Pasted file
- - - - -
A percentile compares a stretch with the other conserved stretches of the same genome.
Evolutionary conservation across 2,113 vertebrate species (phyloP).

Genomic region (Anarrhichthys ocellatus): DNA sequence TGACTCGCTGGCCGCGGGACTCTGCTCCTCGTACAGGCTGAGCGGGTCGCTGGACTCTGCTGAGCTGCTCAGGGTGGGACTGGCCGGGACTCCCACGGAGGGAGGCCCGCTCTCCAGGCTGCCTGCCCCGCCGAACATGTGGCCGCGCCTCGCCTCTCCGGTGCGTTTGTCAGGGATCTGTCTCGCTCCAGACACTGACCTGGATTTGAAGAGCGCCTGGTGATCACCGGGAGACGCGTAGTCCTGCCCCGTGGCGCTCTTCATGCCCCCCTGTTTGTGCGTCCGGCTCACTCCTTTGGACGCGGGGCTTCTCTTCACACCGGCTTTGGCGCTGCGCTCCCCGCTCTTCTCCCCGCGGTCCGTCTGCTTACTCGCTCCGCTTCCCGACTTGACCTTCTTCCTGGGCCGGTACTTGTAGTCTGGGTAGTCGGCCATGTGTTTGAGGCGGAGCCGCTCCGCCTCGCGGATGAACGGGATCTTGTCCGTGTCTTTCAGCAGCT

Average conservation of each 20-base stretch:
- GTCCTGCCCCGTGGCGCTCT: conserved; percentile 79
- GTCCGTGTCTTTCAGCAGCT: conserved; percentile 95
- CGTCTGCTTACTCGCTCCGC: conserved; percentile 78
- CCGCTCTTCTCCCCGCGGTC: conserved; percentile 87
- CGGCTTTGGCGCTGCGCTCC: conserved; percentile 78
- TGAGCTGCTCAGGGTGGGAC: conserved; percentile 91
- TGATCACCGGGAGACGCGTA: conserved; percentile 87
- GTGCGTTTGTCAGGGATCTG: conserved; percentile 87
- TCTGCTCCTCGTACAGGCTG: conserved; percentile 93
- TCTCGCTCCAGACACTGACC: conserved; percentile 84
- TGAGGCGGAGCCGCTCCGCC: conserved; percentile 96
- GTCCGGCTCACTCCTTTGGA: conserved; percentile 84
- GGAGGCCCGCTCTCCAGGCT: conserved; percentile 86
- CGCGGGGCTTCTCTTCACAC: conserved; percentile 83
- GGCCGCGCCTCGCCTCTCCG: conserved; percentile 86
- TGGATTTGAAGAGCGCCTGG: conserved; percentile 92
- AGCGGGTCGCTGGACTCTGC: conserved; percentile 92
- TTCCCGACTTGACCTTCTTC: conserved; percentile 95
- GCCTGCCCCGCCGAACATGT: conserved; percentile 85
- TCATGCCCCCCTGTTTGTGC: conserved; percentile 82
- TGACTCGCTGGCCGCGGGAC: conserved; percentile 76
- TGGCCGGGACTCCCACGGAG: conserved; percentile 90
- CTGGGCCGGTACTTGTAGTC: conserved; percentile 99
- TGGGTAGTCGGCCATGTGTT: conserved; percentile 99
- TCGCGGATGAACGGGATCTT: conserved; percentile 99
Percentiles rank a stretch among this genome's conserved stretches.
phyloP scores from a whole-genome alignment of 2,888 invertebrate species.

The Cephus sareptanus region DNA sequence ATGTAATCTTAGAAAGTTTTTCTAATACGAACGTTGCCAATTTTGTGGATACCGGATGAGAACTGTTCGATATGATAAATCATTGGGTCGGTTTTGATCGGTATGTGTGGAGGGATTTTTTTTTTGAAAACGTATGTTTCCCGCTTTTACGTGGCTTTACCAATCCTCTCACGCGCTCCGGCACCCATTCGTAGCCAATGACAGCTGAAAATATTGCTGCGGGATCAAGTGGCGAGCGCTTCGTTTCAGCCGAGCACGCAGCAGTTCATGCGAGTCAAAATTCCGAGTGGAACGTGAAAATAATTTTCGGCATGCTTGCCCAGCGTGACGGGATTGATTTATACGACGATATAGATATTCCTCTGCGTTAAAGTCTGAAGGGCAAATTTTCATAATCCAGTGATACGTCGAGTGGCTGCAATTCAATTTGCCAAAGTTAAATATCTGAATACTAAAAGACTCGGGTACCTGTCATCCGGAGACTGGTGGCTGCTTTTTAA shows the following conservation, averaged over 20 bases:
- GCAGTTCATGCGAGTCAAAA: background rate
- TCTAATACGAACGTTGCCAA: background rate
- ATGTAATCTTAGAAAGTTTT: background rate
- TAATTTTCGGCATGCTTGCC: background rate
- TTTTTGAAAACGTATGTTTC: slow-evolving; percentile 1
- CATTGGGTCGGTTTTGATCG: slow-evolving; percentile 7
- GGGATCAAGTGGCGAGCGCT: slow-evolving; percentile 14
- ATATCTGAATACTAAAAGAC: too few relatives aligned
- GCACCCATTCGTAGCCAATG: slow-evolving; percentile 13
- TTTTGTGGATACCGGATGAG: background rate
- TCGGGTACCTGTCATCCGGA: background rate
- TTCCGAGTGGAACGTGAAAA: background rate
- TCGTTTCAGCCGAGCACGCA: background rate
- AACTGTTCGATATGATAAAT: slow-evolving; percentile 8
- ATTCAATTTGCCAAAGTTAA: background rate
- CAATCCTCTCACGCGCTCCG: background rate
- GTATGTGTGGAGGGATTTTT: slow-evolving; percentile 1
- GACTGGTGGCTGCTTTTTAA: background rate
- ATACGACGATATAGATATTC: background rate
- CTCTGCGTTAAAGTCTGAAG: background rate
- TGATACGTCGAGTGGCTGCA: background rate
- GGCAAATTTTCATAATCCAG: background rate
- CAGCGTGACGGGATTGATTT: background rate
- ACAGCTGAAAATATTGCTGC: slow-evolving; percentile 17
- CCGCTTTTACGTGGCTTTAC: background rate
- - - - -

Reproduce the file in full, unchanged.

A percentile compares a stretch with the other conserved stretches of the same genome.
Evolutionary conservation across 2,113 vertebrate species (phyloP).

Genomic region (Anarrhichthys ocellatus): DNA sequence TGACTCGCTGGCCGCGGGACTCTGCTCCTCGTACAGGCTGAGCGGGTCGCTGGACTCTGCTGAGCTGCTCAGGGTGGGACTGGCCGGGACTCCCACGGAGGGAGGCCCGCTCTCCAGGCTGCCTGCCCCGCCGAACATGTGGCCGCGCCTCGCCTCTCCGGTGCGTTTGTCAGGGATCTGTCTCGCTCCAGACACTGACCTGGATTTGAAGAGCGCCTGGTGATCACCGGGAGACGCGTAGTCCTGCCCCGTGGCGCTCTTCATGCCCCCCTGTTTGTGCGTCCGGCTCACTCCTTTGGACGCGGGGCTTCTCTTCACACCGGCTTTGGCGCTGCGCTCCCCGCTCTTCTCCCCGCGGTCCGTCTGCTTACTCGCTCCGCTTCCCGACTTGACCTTCTTCCTGGGCCGGTACTTGTAGTCTGGGTAGTCGGCCATGTGTTTGAGGCGGAGCCGCTCCGCCTCGCGGATGAACGGGATCTTGTCCGTGTCTTTCAGCAGCT

Average conservation of each 20-base stretch:
- GTCCTGCCCCGTGGCGCTCT: conserved; percentile 79
- GTCCGTGTCTTTCAGCAGCT: conserved; percentile 95
- CGTCTGCTTACTCGCTCCGC: conserved; percentile 78
- CCGCTCTTCTCCCCGCGGTC: conserved; percentile 87
- CGGCTTTGGCGCTGCGCTCC: conserved; percentile 78
- TGAGCTGCTCAGGGTGGGAC: conserved; percentile 91
- TGATCACCGGGAGACGCGTA: conserved; percentile 87
- GTGCGTTTGTCAGGGATCTG: conserved; percentile 87
- TCTGCTCCTCGTACAGGCTG: conserved; percentile 93
- TCTCGCTCCAGACACTGACC: conserved; percentile 84
- TGAGGCGGAGCCGCTCCGCC: conserved; percentile 96
- GTCCGGCTCACTCCTTTGGA: conserved; percentile 84
- GGAGGCCCGCTCTCCAGGCT: conserved; percentile 86
- CGCGGGGCTTCTCTTCACAC: conserved; percentile 83
- GGCCGCGCCTCGCCTCTCCG: conserved; percentile 86
- TGGATTTGAAGAGCGCCTGG: conserved; percentile 92
- AGCGGGTCGCTGGACTCTGC: conserved; percentile 92
- TTCCCGACTTGACCTTCTTC: conserved; percentile 95
- GCCTGCCCCGCCGAACATGT: conserved; percentile 85
- TCATGCCCCCCTGTTTGTGC: conserved; percentile 82
- TGACTCGCTGGCCGCGGGAC: conserved; percentile 76
- TGGCCGGGACTCCCACGGAG: conserved; percentile 90
- CTGGGCCGGTACTTGTAGTC: conserved; percentile 99
- TGGGTAGTCGGCCATGTGTT: conserved; percentile 99
- TCGCGGATGAACGGGATCTT: conserved; percentile 99
Percentiles rank a stretch among this genome's conserved stretches.
phyloP scores from a whole-genome alignment of 2,888 invertebrate species.

The Cephus sareptanus region DNA sequence ATGTAATCTTAGAAAGTTTTTCTAATACGAACGTTGCCAATTTTGTGGATACCGGATGAGAACTGTTCGATATGATAAATCATTGGGTCGGTTTTGATCGGTATGTGTGGAGGGATTTTTTTTTTGAAAACGTATGTTTCCCGCTTTTACGTGGCTTTACCAATCCTCTCACGCGCTCCGGCACCCATTCGTAGCCAATGACAGCTGAAAATATTGCTGCGGGATCAAGTGGCGAGCGCTTCGTTTCAGCCGAGCACGCAGCAGTTCATGCGAGTCAAAATTCCGAGTGGAACGTGAAAATAATTTTCGGCATGCTTGCCCAGCGTGACGGGATTGATTTATACGACGATATAGATATTCCTCTGCGTTAAAGTCTGAAGGGCAAATTTTCATAATCCAGTGATACGTCGAGTGGCTGCAATTCAATTTGCCAAAGTTAAATATCTGAATACTAAAAGACTCGGGTACCTGTCATCCGGAGACTGGTGGCTGCTTTTTAA shows the following conservation, averaged over 20 bases:
- GCAGTTCATGCGAGTCAAAA: background rate
- TCTAATACGAACGTTGCCAA: background rate
- ATGTAATCTTAGAAAGTTTT: background rate
- TAATTTTCGGCATGCTTGCC: background rate
- TTTTTGAAAACGTATGTTTC: slow-evolving; percentile 1
- CATTGGGTCGGTTTTGATCG: slow-evolving; percentile 7
- GGGATCAAGTGGCGAGCGCT: slow-evolving; percentile 14
- ATATCTGAATACTAAAAGAC: too few relatives aligned
- GCACCCATTCGTAGCCAATG: slow-evolving; percentile 13
- TTTTGTGGATACCGGATGAG: background rate
- TCGGGTACCTGTCATCCGGA: background rate
- TTCCGAGTGGAACGTGAAAA: background rate
- TCGTTTCAGCCGAGCACGCA: background rate
- AACTGTTCGATATGATAAAT: slow-evolving; percentile 8
- ATTCAATTTGCCAAAGTTAA: background rate
- CAATCCTCTCACGCGCTCCG: background rate
- GTATGTGTGGAGGGATTTTT: slow-evolving; percentile 1
- GACTGGTGGCTGCTTTTTAA: background rate
- ATACGACGATATAGATATTC: background rate
- CTCTGCGTTAAAGTCTGAAG: background rate
- TGATACGTCGAGTGGCTGCA: background rate
- GGCAAATTTTCATAATCCAG: background rate
- CAGCGTGACGGGATTGATTT: background rate
- ACAGCTGAAAATATTGCTGC: slow-evolving; percentile 17
- CCGCTTTTACGTGGCTTTAC: background rate